Reference Cell Got Deleted
When a formula refers to a cell that later got deleted, it will show the #REF! Error. For example, the A1 cell contains the formula
=C4+B4. If the B4 cell gets deleted, the formula in the A1 cell won’t be able to refer to the B4 cell. So, it will show the #REF! error.
You have to delete the whole cell row or column for this error to occur. The contents of an individual cell getting deleted won’t trigger this error.
Out of Bounds
This particular error can also appear when a cell can’t be referred to due to formula arguments.
For example, if you have the
=VLOOKUP(F2,A1:B3,5,false) formula in cell A1, it will result in the #REF! error.
The error in this example occurs due to the following reasons:
A1:B3range argument tells the formula to look for the F2 search key in the A1 to B3 cell.
5index argument in the formula says it wants the information present in the fifth column, which isn’t in the A1 to D8 range, as it is the E column.
If the formula in a cell refers to its own cell, it will also cause the #REF! Error. This is known as circular dependency. In such a case, the cell will keep trying to reference itself endlessly in the formula.
For example, if the A1 cell contains the
=A1+A2 formula, it will refer to its own cell, causing circular dependency.
The #ERROR! error appears when there is something wrong with your formula or when it is incomplete. It can also occur when there are some unwanted characters in the formula.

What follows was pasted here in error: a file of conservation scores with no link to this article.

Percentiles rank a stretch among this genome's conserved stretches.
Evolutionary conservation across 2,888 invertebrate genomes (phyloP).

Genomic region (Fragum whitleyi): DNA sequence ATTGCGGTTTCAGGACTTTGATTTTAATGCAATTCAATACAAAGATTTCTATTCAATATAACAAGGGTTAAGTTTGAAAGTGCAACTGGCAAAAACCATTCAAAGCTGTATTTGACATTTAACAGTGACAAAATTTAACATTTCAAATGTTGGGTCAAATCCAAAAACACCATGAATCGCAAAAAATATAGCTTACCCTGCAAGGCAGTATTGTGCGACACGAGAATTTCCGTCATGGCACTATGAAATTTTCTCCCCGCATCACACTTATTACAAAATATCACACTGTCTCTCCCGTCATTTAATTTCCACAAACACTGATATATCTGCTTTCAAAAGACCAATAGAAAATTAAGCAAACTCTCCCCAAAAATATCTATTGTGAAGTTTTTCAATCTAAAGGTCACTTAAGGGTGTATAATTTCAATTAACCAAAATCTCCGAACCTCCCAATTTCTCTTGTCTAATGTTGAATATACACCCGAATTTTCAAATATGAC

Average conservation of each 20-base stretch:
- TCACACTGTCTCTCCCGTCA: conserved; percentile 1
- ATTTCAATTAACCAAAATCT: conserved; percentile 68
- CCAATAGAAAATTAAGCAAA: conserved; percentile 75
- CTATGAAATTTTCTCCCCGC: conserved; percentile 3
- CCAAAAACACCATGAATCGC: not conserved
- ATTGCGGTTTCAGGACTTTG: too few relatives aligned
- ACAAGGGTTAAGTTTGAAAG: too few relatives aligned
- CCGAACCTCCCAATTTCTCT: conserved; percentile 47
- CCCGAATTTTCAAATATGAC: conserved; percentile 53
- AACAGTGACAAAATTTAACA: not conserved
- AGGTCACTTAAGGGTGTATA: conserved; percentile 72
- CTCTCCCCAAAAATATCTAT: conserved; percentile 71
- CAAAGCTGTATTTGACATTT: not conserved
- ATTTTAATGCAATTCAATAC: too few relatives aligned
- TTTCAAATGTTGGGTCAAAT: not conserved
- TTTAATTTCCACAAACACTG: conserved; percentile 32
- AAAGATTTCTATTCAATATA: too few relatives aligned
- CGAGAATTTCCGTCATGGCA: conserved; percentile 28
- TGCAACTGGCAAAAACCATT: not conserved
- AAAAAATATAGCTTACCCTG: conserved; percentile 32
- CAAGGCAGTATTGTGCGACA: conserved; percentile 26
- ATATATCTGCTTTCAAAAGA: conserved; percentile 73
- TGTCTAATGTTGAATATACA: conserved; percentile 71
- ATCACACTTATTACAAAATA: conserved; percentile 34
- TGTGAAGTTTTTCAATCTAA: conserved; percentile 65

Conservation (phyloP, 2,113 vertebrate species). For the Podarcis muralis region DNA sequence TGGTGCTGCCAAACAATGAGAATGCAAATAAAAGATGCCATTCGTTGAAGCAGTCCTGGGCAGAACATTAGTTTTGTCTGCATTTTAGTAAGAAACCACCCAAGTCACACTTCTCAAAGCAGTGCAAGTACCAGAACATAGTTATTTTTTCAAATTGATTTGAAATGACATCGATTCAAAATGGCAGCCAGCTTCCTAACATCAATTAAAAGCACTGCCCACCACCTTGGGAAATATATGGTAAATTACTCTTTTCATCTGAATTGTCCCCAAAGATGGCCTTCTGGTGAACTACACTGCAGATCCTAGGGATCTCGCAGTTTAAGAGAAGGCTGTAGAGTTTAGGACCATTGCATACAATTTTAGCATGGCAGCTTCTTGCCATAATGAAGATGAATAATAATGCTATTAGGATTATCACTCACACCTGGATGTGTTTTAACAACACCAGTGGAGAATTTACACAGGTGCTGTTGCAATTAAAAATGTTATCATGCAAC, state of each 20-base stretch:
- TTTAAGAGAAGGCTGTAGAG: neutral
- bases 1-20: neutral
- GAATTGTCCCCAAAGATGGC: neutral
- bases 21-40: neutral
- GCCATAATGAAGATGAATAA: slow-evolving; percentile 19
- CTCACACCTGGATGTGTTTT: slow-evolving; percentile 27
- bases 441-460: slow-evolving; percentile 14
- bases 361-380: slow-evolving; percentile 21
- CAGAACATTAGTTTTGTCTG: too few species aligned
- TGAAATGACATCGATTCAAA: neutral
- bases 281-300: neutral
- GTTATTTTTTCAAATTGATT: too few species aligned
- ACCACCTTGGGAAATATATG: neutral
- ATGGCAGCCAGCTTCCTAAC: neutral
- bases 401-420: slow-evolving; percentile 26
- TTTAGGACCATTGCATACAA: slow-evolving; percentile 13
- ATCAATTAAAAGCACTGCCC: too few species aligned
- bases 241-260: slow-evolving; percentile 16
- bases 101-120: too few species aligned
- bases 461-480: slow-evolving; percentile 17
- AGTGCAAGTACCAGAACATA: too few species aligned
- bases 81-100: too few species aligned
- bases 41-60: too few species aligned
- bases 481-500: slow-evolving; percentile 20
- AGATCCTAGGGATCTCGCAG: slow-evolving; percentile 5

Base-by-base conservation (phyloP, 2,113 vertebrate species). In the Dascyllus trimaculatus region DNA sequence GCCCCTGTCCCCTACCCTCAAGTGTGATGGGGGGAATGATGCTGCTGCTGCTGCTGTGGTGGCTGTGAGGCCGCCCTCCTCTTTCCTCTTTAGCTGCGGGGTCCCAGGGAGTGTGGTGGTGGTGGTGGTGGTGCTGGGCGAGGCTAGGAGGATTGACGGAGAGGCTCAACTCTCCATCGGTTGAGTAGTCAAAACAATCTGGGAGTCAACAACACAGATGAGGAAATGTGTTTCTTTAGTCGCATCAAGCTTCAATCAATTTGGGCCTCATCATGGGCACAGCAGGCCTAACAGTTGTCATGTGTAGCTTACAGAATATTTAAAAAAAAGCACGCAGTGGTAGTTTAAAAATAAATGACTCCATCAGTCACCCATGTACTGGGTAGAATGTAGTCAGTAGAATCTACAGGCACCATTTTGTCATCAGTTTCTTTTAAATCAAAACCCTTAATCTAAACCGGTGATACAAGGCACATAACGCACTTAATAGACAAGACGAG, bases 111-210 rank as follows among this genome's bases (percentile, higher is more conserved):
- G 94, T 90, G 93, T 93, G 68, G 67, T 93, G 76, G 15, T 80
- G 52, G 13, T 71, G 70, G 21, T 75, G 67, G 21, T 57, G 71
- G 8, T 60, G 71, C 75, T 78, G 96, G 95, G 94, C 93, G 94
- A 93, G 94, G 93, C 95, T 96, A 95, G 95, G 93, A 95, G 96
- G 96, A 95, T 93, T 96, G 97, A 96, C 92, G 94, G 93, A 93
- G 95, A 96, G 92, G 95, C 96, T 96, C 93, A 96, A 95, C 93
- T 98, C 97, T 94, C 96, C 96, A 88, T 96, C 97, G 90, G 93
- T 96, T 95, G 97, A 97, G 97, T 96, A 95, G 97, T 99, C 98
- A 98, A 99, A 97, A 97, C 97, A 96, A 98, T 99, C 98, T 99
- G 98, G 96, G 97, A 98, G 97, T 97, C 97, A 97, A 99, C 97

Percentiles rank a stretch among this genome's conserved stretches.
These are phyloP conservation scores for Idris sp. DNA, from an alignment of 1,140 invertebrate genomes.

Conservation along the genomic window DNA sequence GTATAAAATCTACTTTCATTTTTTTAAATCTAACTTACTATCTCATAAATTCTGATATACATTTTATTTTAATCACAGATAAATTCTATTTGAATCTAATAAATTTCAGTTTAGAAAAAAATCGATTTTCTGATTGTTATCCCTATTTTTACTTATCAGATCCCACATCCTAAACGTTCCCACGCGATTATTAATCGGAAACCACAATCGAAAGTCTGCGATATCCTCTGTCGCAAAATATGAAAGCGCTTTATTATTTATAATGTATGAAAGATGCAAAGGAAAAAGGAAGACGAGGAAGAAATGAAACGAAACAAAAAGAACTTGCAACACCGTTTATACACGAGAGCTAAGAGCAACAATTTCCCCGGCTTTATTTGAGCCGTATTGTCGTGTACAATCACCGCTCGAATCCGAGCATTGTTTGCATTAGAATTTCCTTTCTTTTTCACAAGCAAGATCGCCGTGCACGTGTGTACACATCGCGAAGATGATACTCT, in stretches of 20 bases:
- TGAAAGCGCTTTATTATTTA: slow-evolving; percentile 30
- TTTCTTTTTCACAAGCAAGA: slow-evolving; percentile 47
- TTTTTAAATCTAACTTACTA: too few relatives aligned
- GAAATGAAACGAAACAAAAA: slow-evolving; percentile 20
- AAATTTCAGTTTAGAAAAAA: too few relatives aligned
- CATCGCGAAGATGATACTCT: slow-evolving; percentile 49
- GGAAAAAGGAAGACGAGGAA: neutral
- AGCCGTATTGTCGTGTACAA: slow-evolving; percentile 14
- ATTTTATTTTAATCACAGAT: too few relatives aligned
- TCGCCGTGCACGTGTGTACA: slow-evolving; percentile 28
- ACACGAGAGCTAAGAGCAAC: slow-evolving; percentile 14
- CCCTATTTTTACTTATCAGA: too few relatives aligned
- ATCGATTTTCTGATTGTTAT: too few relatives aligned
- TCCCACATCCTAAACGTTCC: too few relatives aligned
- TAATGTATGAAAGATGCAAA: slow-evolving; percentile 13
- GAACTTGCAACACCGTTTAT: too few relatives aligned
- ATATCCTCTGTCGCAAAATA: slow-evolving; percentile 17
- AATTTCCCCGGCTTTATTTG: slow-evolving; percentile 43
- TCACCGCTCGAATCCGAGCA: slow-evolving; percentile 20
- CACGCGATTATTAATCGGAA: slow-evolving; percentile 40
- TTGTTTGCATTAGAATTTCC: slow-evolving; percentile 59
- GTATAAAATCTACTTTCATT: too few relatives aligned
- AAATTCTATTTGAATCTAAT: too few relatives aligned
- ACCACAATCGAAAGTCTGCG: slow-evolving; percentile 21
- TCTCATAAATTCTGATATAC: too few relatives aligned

This error can also occur if you try to include specific symbols as numeric values. For example, if you try the
=$100+$100 formula, Google Sheets will not treat the
$ symbols as numeric values. It will thus return the #Error! error.
The #Name? error means that your formula is unknown or you are quoting an unknown range name. It usually occurs due to misspelled functions.
For example, if you input only the Vloookup (wrong spelling) function, you will get the #NAME? Error “unknown name range.” It is because Google sheets will not know it is a formula and will treat it as a range name instead.
A range name is the name of a particular cell range defined by the user. However, as there is no range name called Vloookup, you will get this error.
On the other hand, if you input the
Vloookup(I18,A1:I18,2,false) formula, Google Sheets will know it is a formula due to the arguments following the function. However, it won’t know what function Vloookup (wrong spelling) is and will return the #NAME? Error “unknown function: Vloookup.”
If you forget to put quotation marks in the concatenate function, you will also get the same “unknown name range” error.
The #NUM! error occurs when the formula contains numbers that aren’t considered valid or can’t be displayed by Google Sheets.
It mainly occurs when using the Small or Large function. For instance, if you use the Small function to find the 6th smallest number in your data set of 5 numbers, you will get the #NUM! Error.
The other instance you can get this error is when you try to get the square root of negative numbers. While you can still do so in Google Sheets, you will have to change them to complex or imaginary numbers first.
Lastly, you can get this particular error when calculating numbers that are larger than 1.79769E+308 (309 characters long), which Google Sheets can’t display.